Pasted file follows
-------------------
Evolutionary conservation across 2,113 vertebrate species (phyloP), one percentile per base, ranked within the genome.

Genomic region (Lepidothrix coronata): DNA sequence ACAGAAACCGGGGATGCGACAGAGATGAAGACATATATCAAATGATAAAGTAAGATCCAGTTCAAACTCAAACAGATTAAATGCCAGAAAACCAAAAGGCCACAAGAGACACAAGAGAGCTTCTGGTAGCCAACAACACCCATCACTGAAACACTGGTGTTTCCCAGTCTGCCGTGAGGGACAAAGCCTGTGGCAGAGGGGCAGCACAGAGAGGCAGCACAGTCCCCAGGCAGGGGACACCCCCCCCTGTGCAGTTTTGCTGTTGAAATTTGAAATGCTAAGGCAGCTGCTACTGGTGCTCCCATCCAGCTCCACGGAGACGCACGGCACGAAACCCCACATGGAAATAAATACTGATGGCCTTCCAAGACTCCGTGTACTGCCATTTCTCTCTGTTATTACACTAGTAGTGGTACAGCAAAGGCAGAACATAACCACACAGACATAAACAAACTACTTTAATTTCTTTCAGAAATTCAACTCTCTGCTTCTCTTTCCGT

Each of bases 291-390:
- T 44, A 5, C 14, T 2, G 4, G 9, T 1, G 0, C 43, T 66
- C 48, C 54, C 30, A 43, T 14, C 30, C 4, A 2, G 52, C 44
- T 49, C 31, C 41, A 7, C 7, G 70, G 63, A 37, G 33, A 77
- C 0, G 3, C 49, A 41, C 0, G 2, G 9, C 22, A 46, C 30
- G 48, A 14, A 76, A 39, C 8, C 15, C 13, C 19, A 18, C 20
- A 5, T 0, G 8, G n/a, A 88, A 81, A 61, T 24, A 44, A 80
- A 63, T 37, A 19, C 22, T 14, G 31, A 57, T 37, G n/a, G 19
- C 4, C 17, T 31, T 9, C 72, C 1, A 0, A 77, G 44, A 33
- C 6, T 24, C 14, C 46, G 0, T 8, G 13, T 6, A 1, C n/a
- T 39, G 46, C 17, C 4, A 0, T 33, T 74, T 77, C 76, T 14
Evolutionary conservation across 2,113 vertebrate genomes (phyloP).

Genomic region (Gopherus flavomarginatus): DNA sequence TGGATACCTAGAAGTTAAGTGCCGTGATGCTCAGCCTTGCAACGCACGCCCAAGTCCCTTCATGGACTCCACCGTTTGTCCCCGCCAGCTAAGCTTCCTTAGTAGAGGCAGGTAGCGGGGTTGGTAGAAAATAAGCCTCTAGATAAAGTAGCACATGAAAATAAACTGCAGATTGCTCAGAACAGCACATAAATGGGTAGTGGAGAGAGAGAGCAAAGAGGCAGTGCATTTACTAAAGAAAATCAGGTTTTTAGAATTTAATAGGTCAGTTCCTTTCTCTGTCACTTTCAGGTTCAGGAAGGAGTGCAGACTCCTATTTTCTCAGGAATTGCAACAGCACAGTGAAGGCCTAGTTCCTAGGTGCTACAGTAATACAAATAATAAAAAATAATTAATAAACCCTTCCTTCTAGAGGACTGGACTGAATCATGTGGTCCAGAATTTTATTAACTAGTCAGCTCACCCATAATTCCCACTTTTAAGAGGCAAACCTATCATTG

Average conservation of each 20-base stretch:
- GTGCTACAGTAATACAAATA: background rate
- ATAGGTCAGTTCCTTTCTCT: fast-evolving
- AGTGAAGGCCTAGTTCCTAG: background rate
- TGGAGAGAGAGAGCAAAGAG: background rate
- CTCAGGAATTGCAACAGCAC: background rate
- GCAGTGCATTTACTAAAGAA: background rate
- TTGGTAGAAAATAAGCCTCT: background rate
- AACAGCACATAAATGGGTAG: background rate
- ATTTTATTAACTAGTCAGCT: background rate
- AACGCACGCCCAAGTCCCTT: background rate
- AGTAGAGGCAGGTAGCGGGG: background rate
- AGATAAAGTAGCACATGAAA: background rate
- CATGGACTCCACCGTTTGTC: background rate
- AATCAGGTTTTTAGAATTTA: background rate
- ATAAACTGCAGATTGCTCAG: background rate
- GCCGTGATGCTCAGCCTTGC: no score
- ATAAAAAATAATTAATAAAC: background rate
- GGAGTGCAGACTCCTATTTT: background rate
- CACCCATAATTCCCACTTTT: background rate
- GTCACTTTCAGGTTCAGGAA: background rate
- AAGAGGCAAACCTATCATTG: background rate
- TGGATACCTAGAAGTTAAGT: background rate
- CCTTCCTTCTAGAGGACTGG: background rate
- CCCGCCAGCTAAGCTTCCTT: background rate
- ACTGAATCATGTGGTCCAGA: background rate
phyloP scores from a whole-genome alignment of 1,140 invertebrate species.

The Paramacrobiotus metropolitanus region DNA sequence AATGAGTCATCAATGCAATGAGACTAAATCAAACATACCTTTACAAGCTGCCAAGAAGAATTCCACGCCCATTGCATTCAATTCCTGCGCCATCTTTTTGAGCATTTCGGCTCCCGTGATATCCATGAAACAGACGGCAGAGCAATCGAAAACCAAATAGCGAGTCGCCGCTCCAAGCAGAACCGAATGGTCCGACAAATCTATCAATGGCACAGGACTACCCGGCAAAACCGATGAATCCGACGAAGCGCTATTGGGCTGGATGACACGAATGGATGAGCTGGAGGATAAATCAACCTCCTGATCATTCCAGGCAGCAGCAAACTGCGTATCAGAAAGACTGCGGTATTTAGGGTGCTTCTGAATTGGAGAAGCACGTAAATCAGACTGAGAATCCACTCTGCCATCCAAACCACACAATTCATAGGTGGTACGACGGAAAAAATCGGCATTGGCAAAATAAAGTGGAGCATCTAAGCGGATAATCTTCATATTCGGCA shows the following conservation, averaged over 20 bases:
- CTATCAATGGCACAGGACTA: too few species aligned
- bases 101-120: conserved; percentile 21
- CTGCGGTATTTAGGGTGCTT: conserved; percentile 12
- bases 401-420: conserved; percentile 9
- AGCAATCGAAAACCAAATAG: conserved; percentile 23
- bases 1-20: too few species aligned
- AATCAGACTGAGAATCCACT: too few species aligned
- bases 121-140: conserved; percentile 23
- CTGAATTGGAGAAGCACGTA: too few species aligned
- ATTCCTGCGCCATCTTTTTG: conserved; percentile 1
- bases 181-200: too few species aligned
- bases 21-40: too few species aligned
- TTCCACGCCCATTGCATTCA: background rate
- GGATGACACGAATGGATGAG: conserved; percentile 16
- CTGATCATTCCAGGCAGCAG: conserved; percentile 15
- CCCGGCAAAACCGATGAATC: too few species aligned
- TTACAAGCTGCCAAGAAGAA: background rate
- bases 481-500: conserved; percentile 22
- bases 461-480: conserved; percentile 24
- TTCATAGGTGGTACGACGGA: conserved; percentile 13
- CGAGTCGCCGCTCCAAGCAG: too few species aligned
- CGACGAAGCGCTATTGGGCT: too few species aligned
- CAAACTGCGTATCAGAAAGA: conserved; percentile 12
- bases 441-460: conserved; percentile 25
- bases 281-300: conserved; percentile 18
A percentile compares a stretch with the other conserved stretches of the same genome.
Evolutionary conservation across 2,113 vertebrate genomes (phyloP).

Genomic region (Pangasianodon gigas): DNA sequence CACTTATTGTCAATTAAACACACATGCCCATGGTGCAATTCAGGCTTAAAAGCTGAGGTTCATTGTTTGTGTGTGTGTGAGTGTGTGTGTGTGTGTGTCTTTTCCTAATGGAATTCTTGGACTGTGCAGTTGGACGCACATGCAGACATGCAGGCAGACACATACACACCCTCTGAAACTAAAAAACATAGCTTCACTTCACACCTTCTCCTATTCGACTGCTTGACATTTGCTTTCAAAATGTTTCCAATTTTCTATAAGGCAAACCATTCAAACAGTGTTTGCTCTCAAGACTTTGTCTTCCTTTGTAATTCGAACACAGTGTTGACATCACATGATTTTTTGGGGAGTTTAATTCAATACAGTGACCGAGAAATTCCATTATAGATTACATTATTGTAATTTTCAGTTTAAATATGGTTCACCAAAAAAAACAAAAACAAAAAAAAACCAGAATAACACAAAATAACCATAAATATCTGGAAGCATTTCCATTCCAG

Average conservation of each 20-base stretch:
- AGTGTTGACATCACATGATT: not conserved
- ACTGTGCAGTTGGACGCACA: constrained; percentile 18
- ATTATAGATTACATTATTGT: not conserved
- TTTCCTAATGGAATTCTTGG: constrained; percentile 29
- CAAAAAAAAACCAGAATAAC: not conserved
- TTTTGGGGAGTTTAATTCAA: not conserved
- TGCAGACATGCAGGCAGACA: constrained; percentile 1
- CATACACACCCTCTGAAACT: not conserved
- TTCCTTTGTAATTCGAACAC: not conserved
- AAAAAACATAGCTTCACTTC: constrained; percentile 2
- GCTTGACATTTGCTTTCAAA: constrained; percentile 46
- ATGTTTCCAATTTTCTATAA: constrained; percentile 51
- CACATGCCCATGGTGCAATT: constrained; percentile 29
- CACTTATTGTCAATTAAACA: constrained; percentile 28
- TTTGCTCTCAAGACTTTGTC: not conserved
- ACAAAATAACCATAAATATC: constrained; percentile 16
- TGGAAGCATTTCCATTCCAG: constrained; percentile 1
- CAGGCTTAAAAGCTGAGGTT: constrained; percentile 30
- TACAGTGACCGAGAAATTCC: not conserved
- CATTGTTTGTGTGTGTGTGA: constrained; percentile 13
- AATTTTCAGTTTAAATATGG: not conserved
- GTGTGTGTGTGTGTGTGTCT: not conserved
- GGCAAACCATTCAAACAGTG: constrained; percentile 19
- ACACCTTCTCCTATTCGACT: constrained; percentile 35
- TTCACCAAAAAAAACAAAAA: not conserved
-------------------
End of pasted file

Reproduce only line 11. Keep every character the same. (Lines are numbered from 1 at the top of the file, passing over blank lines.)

- C 4, C 17, T 31, T 9, C 72, C 1, A 0, A 77, G 44, A 33